Based on a 2011 novel of the same name, Finnish film Compartment No 6 follows a young woman on an unusual journey, and like any traveler setting out into the world, she encounters much more than she bargained for. Seidi Haarla is Laura, a Finnish expatriate living in Moscow. We learn this in the film’s opening scenes, at a houseparty she’s attending with her girlfriend; it’s the same woman who, rather coldly, embarrasses Laura in front of their friends during a friendly but competitive game of “name that quote” from literature and the like. If Russian were your second language, you’d struggle too. But Laura is clearly smitten, letting Natalia (Yuliya Aug) get away with it if it means they leave the party together.
Cut to Laura on her own, this time boarding a train and settling into the compartment of the film’s title. She’s headed on a day’s long journey and is surprised to learn that her suite mate for the trip is a brash, outspoken Russian man named Ljoha (Yuriy Borisov). Her girlfriend was supposed to join her, making this change of plans all the more unexpected. But the train attendant Laura checks in with is far from sympathetic and her fate, at least for the trip from Moscow to Murmansk—a far northern city close to the border with Finland—is sealed.
Filmmaker Juho Kuosmanen, working from a script adapted by him, Andris Feldmanis and Livia Ulman, makes quick work of getting his audience oriented to Laura’s life, circumstances and state of mind. She’s packed a camcorder for the trip, intent on recording love letters to her girlfriend as she travels. But when she calls home during the train’s brief stops, Natalia is distracted and disengaged; there’s something very one-sided going on between them, to say the least. She’s headed to the port city to see 10,000-year-old petroglyphs (cave carvings), part of her studies and the reason she’s in Russia at all, meaning she’d not feeling terribly friendly towards Ljohan, who makes assumptions about this foreigner traveling to an obscure destination. All of this early set up works in the film’s favor, as the heart of Laura’s story is what happens on the journey, what she discovers about herself, her assumptions about the world and what kind of connections she’s seeking with other people.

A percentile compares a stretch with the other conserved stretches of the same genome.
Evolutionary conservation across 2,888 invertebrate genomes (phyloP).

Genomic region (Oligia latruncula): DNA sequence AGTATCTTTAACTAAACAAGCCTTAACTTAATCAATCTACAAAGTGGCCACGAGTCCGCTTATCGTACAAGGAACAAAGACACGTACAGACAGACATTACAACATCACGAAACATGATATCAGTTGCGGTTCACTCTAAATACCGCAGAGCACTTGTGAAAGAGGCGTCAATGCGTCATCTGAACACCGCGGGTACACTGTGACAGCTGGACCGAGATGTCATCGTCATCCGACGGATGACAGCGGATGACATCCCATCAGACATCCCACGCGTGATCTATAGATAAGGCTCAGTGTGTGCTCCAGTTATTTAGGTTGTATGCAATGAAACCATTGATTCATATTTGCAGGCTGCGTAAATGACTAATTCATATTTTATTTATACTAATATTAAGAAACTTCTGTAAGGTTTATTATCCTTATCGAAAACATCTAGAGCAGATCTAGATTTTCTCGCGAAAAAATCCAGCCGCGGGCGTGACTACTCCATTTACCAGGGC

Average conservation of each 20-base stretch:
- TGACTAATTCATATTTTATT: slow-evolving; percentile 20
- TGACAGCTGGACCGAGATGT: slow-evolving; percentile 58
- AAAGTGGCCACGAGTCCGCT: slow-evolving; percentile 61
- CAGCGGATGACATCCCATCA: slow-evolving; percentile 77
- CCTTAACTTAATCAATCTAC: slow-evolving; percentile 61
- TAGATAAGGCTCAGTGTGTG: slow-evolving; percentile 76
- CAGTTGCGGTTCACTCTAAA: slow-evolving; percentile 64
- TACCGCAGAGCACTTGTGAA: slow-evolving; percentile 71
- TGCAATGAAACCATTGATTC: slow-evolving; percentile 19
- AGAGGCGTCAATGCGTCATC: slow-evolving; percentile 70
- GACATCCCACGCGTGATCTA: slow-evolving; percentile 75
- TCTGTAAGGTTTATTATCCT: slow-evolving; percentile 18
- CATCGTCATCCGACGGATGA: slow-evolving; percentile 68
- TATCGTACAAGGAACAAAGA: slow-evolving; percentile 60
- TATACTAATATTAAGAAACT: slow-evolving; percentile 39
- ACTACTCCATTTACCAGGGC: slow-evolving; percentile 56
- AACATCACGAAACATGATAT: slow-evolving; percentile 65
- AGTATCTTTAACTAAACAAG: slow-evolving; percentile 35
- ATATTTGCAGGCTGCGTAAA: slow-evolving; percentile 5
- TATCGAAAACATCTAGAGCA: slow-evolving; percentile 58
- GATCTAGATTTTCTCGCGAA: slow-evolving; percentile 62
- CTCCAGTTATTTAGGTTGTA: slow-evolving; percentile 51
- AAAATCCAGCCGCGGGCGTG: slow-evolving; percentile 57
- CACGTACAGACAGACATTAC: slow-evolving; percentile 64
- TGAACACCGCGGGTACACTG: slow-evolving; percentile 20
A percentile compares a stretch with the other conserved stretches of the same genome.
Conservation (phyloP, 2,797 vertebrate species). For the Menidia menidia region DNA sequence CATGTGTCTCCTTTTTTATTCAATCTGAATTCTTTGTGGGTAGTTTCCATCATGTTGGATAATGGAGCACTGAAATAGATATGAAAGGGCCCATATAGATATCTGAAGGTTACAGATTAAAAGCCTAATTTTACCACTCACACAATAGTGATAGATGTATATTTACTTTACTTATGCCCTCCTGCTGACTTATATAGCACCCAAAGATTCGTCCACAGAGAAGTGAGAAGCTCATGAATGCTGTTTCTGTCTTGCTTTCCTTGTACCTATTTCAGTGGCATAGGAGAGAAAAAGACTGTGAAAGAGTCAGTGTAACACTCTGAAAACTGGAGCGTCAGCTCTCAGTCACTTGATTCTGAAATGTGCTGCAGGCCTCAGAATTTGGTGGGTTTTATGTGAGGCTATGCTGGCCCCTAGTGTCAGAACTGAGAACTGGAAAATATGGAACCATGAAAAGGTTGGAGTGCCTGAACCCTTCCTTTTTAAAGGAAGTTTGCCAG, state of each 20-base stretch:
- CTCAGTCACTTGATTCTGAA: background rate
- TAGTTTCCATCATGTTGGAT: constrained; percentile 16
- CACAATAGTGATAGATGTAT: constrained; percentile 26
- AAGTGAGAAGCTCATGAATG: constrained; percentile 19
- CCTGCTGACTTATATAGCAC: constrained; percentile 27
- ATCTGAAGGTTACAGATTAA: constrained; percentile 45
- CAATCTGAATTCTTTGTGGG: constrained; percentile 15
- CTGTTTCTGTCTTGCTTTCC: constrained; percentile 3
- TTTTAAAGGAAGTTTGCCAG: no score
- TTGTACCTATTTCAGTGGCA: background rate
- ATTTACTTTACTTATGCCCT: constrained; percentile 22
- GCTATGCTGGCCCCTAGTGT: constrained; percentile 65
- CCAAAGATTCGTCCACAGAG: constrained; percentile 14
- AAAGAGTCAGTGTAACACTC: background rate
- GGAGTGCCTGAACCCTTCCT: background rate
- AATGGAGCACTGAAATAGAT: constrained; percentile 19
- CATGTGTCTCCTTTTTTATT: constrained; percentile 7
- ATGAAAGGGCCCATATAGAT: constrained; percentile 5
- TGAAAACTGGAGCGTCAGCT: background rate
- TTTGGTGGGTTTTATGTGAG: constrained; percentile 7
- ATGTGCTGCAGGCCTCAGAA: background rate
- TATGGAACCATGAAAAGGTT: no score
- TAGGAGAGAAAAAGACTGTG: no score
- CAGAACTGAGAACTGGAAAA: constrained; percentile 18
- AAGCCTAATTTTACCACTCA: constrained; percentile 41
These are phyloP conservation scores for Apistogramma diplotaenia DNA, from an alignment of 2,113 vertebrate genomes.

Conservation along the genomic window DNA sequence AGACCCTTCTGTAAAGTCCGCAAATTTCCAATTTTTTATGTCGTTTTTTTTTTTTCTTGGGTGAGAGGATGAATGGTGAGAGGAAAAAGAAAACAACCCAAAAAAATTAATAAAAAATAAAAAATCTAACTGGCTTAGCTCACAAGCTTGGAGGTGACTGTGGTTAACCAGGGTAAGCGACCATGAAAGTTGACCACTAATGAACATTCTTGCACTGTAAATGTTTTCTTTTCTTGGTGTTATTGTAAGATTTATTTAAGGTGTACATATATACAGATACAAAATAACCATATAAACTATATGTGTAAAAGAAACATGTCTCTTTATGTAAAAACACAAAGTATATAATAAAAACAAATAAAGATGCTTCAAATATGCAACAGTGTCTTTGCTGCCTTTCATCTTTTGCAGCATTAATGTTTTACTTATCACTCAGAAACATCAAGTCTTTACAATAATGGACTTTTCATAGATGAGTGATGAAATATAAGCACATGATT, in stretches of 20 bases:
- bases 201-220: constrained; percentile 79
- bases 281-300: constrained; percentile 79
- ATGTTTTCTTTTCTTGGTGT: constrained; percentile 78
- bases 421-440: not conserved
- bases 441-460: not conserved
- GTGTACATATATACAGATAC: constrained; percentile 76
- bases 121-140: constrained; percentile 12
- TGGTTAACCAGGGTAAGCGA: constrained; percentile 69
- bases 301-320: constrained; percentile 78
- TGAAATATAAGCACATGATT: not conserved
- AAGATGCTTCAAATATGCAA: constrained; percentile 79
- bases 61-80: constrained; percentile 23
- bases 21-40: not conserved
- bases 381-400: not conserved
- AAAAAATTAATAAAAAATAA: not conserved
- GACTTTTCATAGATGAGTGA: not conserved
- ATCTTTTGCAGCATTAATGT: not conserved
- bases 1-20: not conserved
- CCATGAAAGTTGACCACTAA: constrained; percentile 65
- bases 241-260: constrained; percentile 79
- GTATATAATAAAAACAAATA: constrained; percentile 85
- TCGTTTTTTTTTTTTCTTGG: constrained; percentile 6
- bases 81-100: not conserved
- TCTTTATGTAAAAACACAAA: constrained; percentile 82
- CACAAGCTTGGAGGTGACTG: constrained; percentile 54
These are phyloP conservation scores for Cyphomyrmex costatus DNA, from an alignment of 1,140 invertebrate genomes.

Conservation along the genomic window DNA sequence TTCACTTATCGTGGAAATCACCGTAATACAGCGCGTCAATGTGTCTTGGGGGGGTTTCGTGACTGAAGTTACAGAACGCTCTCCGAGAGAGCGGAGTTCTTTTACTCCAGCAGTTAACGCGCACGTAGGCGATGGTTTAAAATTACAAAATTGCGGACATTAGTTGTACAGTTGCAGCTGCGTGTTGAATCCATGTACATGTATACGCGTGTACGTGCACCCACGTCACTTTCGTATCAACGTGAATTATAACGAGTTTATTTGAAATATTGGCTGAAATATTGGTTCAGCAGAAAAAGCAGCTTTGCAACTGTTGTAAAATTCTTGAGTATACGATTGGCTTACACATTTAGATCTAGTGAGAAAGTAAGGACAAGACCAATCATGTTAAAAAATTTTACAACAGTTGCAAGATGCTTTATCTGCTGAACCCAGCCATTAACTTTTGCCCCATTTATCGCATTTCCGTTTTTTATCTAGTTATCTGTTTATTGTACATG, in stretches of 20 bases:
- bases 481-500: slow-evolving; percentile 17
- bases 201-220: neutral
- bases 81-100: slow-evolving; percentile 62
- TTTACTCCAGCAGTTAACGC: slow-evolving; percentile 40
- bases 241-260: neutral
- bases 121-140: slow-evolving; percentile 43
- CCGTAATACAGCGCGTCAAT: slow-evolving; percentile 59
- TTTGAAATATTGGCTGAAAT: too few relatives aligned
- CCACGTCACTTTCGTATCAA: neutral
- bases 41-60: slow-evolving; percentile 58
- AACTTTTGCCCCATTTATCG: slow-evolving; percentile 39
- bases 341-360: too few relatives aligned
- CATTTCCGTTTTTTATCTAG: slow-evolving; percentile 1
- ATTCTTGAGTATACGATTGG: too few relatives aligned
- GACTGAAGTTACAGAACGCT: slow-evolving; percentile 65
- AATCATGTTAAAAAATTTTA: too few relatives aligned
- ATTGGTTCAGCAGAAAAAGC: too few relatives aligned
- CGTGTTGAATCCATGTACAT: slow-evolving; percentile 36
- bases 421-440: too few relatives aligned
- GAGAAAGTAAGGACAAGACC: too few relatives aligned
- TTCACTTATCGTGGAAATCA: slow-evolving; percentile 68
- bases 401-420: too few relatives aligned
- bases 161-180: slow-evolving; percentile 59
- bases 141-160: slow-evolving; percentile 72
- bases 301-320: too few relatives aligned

At the center of the film is Laura and Ljohan’s unlikely relationship, one that starts off worse than rocky but soon becomes something unexpectedly sincere. Ljohan is a surly, macho miner, a guy who laughs at his own jokes and tells it like it is (even if you don’t want to hear it). He has zero tact and no filter, and Laura finds very little in him that’s endearing. But they’re stuck in a small train compartment together, and they begrudgingly begin to form something of a friendship. Ljohan’s feelings even get hurt when a Finnish man who can’t speak Russian shows up on the train and Laura brings him back to their compartment, helping him navigate his way to his destination.
The journey to Murmansk is arduous, filled with long stops at small towns along the way; at each one, Laura and Ljohan drift on and off the train, together and apart. By the time they reach their destination and go their separate ways, it’s almost a disappointment to think these two won’t cross paths again. But this is where Kuosmanen reveals the ace up his sleeve, as the film’s most moving moments come when Laura finds herself truly alone, adrift trying to find her way to the petroglyphs and to herself. Haarla balances Laura’s insecurities and strengths well, creating a woman who, though she may know a lot about many things, is nevertheless often at a loss for direction. And Borisov creates in Ljohan a man who’s often hard to like, even as his edges soften around Laura. As the two of them begin to let their boundaries down—walls long-since fortified by their lived experiences—the film’s final third really finds its footing, a warm and surprisingly moving rumination on how journeys of all kinds change us in unexpected ways.
Compartment No 6 is now playing in theaters.
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